I have just received a mail shot from the Stroke Association which points out that research into stroke is currently woefully underfunded. In order to maintain its current commitment to stroke research and support further ground-breaking research projects in the future I am asked to donate £100. It continues:
“Tragically, approximately 50,000 people in the UK die from stroke each year. The known risk factors-such as high blood pressure, smoking, high salt intake and lack of regular exercise-increase the chances of having a stroke, but the truth remains that anyone, at any age, is potentially at risk of stroke.”
“..this is a particularly exciting time for stroke research as the ongoing development of technologies such as advanced Magnetic Resonance Imaging (MRI) scans and new drug treatments have the potential to vastly increase our understanding of how to effectively prevent and treat stroke. Money invested in stroke research is an investment in a healthier, more active and independent future for thousands of people across the UK”.
The letter includes a separate document describing research which is aimed at assessing the effectiveness of clot removing devices. This is being conducted by Professor K Muir who is SINAPSE Chair of Clinical Imaging at the University of Glasgow. It is hoped that this approach may prove to especially valuable for patients who do not respond well to the clot busting treatment with thrombolytic drugs.
The results of this project may ultimately benefit some patients. However the difficulty I have is that unless there is a genuine effort to identify the fundamental causes and take steps to eliminate them, it is highly likely that the person will suffer another stroke. The information provided in the letter states that there are more than one million people living with the after-effects of stroke and that half of all stroke survivors are left with disabilities. It is obvious that the main thrust of the Association’s work is to support research to find a “cure”. However the reality is that this approach can never overcome the disease effectively.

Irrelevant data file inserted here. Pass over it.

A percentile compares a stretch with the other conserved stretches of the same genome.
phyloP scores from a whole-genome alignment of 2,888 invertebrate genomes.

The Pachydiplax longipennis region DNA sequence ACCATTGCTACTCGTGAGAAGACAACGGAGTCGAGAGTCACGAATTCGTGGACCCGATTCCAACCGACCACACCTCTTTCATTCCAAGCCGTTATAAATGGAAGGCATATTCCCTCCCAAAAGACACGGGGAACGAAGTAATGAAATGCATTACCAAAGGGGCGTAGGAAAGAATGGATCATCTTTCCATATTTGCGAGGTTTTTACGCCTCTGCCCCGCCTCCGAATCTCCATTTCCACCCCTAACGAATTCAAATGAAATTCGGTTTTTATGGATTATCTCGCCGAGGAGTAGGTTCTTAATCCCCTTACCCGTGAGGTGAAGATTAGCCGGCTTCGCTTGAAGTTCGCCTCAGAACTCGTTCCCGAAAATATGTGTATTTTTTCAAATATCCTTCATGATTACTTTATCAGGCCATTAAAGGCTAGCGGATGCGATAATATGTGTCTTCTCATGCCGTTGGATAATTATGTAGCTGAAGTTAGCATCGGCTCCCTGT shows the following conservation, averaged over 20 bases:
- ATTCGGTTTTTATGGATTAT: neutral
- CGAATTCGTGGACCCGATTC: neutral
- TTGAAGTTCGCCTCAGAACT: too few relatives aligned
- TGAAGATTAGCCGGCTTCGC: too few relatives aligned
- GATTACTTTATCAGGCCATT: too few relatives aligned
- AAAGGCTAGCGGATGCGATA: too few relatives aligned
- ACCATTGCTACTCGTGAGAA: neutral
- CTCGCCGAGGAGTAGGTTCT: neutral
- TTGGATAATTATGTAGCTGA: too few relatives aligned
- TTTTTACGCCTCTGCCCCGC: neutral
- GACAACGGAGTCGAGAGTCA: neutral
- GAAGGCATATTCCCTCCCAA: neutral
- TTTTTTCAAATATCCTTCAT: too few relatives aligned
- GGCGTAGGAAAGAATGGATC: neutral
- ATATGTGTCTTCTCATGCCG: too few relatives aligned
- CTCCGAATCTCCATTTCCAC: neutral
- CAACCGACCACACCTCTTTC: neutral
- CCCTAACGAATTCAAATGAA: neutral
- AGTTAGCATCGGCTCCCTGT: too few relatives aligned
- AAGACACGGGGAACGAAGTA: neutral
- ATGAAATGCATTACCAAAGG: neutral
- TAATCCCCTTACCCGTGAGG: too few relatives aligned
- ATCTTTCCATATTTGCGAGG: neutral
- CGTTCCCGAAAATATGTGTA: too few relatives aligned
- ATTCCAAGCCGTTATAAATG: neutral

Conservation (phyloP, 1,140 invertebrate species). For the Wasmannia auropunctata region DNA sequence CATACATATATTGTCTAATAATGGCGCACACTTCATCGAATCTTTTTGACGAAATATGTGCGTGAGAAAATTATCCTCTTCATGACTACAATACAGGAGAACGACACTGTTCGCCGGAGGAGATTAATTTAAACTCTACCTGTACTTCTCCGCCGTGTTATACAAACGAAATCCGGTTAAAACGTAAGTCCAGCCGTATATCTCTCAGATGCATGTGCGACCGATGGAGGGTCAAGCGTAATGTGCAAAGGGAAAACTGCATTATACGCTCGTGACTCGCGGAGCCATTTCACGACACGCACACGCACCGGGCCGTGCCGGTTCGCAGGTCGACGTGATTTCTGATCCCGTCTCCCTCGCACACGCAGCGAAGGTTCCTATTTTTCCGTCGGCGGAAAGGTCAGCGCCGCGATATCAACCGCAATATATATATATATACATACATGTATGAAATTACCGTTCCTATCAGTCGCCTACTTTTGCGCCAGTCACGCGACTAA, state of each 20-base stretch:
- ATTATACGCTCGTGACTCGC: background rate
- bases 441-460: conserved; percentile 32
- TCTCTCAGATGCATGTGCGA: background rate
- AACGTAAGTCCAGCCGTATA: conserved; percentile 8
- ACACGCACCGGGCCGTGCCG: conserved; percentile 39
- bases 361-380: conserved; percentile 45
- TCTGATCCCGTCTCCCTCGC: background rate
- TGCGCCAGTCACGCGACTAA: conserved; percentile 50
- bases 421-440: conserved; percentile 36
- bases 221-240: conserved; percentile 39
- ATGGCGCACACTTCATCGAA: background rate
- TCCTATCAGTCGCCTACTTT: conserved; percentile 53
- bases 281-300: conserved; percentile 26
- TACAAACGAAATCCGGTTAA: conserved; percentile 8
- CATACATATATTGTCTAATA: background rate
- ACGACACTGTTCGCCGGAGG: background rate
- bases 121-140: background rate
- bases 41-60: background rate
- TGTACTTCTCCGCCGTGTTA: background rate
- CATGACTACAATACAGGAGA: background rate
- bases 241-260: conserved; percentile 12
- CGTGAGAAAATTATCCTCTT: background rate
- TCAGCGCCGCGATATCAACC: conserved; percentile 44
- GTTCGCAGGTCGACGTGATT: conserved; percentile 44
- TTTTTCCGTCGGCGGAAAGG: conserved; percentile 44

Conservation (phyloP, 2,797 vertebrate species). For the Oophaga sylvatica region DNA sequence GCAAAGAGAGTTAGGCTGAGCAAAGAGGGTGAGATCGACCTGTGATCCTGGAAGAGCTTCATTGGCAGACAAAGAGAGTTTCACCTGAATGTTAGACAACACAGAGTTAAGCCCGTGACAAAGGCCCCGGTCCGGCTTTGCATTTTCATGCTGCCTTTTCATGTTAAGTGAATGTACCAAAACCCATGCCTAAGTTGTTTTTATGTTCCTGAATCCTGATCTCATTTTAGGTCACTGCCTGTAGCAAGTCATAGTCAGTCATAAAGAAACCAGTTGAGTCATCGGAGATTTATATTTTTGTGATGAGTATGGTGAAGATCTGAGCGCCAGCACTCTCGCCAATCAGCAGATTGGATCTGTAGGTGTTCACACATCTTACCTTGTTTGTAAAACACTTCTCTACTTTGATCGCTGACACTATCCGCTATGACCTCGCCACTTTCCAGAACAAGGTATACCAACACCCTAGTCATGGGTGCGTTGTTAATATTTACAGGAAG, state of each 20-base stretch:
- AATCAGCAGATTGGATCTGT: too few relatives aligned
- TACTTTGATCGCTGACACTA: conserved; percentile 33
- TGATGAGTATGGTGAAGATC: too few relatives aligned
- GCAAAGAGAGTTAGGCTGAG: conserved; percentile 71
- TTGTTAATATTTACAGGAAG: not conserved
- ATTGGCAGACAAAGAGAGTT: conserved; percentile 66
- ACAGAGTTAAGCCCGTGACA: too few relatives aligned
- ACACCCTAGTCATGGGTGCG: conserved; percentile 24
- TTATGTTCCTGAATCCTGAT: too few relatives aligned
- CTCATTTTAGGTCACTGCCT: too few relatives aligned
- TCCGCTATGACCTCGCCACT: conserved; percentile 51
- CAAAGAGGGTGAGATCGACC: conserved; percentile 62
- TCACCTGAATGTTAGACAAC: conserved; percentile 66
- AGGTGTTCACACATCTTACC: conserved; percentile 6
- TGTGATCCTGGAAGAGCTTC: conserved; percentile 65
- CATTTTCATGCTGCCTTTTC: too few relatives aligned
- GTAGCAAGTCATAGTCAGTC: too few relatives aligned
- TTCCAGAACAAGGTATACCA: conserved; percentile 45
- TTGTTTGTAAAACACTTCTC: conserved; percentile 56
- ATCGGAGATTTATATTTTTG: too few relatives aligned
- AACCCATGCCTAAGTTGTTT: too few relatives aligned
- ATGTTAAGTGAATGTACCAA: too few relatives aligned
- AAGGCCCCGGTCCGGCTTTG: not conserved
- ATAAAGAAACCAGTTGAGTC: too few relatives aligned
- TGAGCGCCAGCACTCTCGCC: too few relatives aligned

If we are to make genuine progress with strokes then it is essential to place the main emphasis on prevention. It is preferable to help people avoid having strokes in the first place rather than having to try to “cure” them after the event.
I have looked at the Association’s website (1) and it is clear that the prime objective is raise money to fund research to help people affected by stroke. The emphasis on providing advice on how to prevent strokes is somewhat limited. I was particularly interested to find out what information was given about a healthy diet. Here is what we are told about cholesterol:
“Cholesterol is a type of fat produced by your liver. It is also found in foods like meat and dairy products. Your body needs small amounts of it, but too much is unhealthy. Extra cholesterol can travel around the arteries in your body, narrowing them and increasing your risk of stroke. You can lower your cholesterol by making sure your diet is healthy and low in saturated fats[i]. Your doctor may advise you to take medication, too.
If you are over 40, you should have your cholesterol checked regularly. It should be under 5mmol/L. “
It is somewhat bizarre that one of the references cited in the above quotation is the NHS Choices website, which is not exactly a reliable fount of knowledge as I have shown recently (3). Apart from that, it is just re-gurgitating all the old rubbish about cholesterol and saturated fat (SFA), which has been totally discredited as explained in this blog (4). To say that cholesterol travels around the arteries causing them to narrow is a weird statement which has absolutely no basis. Cholesterol is a substance which is essential to life. In fact there is convincing evidence that too little cholesterol rather than excessive amounts may be dangerous to health (5). Similarly lowering cholesterol may cause undesirable side-effects. By contrast, the higher the level of cholesterol levels in the blood the greater the life expectancy especially in women (6).